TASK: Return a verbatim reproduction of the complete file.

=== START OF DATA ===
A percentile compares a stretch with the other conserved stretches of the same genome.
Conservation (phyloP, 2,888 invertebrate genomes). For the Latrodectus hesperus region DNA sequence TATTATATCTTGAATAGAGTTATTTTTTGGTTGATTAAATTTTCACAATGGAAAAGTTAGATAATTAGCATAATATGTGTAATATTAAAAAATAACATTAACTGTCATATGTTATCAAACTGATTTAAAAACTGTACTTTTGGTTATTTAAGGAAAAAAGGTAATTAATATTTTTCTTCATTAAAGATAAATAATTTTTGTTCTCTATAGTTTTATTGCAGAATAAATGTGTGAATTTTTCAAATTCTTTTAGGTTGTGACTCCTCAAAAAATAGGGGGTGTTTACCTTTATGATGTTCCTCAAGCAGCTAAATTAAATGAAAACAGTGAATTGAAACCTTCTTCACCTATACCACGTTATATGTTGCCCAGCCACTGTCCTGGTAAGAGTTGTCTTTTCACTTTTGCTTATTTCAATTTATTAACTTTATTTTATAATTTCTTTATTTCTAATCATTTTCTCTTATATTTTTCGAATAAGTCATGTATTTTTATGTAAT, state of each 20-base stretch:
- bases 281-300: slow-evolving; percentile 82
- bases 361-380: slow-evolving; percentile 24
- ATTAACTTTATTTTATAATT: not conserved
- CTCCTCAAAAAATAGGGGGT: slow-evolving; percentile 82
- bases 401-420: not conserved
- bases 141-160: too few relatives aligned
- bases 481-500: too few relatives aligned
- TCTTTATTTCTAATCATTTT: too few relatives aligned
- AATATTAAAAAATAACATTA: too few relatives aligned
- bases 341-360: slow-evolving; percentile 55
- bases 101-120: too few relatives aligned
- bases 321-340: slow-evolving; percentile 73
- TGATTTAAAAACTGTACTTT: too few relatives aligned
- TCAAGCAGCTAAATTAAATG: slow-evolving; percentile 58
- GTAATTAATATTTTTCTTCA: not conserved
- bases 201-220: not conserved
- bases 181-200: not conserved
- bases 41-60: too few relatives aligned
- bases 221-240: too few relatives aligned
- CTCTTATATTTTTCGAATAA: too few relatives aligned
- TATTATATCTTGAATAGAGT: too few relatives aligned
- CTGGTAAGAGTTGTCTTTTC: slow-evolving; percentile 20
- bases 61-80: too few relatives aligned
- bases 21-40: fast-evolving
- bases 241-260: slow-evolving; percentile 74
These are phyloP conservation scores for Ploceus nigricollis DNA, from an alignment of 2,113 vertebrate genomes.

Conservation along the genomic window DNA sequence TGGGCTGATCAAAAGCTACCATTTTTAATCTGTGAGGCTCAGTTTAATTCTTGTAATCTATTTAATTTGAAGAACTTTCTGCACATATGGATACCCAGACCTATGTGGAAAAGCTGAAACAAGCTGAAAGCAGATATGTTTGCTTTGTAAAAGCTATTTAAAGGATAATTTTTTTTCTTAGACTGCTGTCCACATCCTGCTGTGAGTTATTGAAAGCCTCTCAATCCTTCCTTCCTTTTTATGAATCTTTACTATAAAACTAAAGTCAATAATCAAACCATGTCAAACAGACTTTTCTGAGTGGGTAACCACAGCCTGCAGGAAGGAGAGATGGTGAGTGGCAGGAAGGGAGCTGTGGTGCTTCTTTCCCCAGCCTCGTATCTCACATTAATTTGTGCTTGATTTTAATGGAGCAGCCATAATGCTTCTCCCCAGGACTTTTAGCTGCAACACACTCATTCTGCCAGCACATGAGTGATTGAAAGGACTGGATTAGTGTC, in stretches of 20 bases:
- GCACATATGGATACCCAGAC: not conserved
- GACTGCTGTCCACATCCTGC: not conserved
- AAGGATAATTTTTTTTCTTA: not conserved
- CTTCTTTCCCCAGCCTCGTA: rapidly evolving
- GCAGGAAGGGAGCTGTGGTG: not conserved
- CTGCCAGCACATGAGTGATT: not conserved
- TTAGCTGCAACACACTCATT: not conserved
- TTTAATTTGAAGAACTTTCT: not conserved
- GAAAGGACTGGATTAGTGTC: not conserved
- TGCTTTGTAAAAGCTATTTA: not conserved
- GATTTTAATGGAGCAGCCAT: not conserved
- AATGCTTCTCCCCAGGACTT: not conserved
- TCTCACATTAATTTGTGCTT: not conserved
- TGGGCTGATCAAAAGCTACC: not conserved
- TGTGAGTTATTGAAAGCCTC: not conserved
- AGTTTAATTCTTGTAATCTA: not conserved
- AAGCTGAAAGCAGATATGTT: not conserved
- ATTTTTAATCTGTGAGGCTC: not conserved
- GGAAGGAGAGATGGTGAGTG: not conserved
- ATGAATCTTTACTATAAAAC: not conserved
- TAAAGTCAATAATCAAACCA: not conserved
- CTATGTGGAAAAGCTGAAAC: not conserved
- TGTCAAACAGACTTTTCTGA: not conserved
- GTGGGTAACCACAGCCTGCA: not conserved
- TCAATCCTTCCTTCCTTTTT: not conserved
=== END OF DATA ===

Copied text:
A percentile compares a stretch with the other conserved stretches of the same genome.
Conservation (phyloP, 2,888 invertebrate genomes). For the Latrodectus hesperus region DNA sequence TATTATATCTTGAATAGAGTTATTTTTTGGTTGATTAAATTTTCACAATGGAAAAGTTAGATAATTAGCATAATATGTGTAATATTAAAAAATAACATTAACTGTCATATGTTATCAAACTGATTTAAAAACTGTACTTTTGGTTATTTAAGGAAAAAAGGTAATTAATATTTTTCTTCATTAAAGATAAATAATTTTTGTTCTCTATAGTTTTATTGCAGAATAAATGTGTGAATTTTTCAAATTCTTTTAGGTTGTGACTCCTCAAAAAATAGGGGGTGTTTACCTTTATGATGTTCCTCAAGCAGCTAAATTAAATGAAAACAGTGAATTGAAACCTTCTTCACCTATACCACGTTATATGTTGCCCAGCCACTGTCCTGGTAAGAGTTGTCTTTTCACTTTTGCTTATTTCAATTTATTAACTTTATTTTATAATTTCTTTATTTCTAATCATTTTCTCTTATATTTTTCGAATAAGTCATGTATTTTTATGTAAT, state of each 20-base stretch:
- bases 281-300: slow-evolving; percentile 82
- bases 361-380: slow-evolving; percentile 24
- ATTAACTTTATTTTATAATT: not conserved
- CTCCTCAAAAAATAGGGGGT: slow-evolving; percentile 82
- bases 401-420: not conserved
- bases 141-160: too few relatives aligned
- bases 481-500: too few relatives aligned
- TCTTTATTTCTAATCATTTT: too few relatives aligned
- AATATTAAAAAATAACATTA: too few relatives aligned
- bases 341-360: slow-evolving; percentile 55
- bases 101-120: too few relatives aligned
- bases 321-340: slow-evolving; percentile 73
- TGATTTAAAAACTGTACTTT: too few relatives aligned
- TCAAGCAGCTAAATTAAATG: slow-evolving; percentile 58
- GTAATTAATATTTTTCTTCA: not conserved
- bases 201-220: not conserved
- bases 181-200: not conserved
- bases 41-60: too few relatives aligned
- bases 221-240: too few relatives aligned
- CTCTTATATTTTTCGAATAA: too few relatives aligned
- TATTATATCTTGAATAGAGT: too few relatives aligned
- CTGGTAAGAGTTGTCTTTTC: slow-evolving; percentile 20
- bases 61-80: too few relatives aligned
- bases 21-40: fast-evolving
- bases 241-260: slow-evolving; percentile 74
These are phyloP conservation scores for Ploceus nigricollis DNA, from an alignment of 2,113 vertebrate genomes.

Conservation along the genomic window DNA sequence TGGGCTGATCAAAAGCTACCATTTTTAATCTGTGAGGCTCAGTTTAATTCTTGTAATCTATTTAATTTGAAGAACTTTCTGCACATATGGATACCCAGACCTATGTGGAAAAGCTGAAACAAGCTGAAAGCAGATATGTTTGCTTTGTAAAAGCTATTTAAAGGATAATTTTTTTTCTTAGACTGCTGTCCACATCCTGCTGTGAGTTATTGAAAGCCTCTCAATCCTTCCTTCCTTTTTATGAATCTTTACTATAAAACTAAAGTCAATAATCAAACCATGTCAAACAGACTTTTCTGAGTGGGTAACCACAGCCTGCAGGAAGGAGAGATGGTGAGTGGCAGGAAGGGAGCTGTGGTGCTTCTTTCCCCAGCCTCGTATCTCACATTAATTTGTGCTTGATTTTAATGGAGCAGCCATAATGCTTCTCCCCAGGACTTTTAGCTGCAACACACTCATTCTGCCAGCACATGAGTGATTGAAAGGACTGGATTAGTGTC, in stretches of 20 bases:
- GCACATATGGATACCCAGAC: not conserved
- GACTGCTGTCCACATCCTGC: not conserved
- AAGGATAATTTTTTTTCTTA: not conserved
- CTTCTTTCCCCAGCCTCGTA: rapidly evolving
- GCAGGAAGGGAGCTGTGGTG: not conserved
- CTGCCAGCACATGAGTGATT: not conserved
- TTAGCTGCAACACACTCATT: not conserved
- TTTAATTTGAAGAACTTTCT: not conserved
- GAAAGGACTGGATTAGTGTC: not conserved
- TGCTTTGTAAAAGCTATTTA: not conserved
- GATTTTAATGGAGCAGCCAT: not conserved
- AATGCTTCTCCCCAGGACTT: not conserved
- TCTCACATTAATTTGTGCTT: not conserved
- TGGGCTGATCAAAAGCTACC: not conserved
- TGTGAGTTATTGAAAGCCTC: not conserved
- AGTTTAATTCTTGTAATCTA: not conserved
- AAGCTGAAAGCAGATATGTT: not conserved
- ATTTTTAATCTGTGAGGCTC: not conserved
- GGAAGGAGAGATGGTGAGTG: not conserved
- ATGAATCTTTACTATAAAAC: not conserved
- TAAAGTCAATAATCAAACCA: not conserved
- CTATGTGGAAAAGCTGAAAC: not conserved
- TGTCAAACAGACTTTTCTGA: not conserved
- GTGGGTAACCACAGCCTGCA: not conserved
- TCAATCCTTCCTTCCTTTTT: not conserved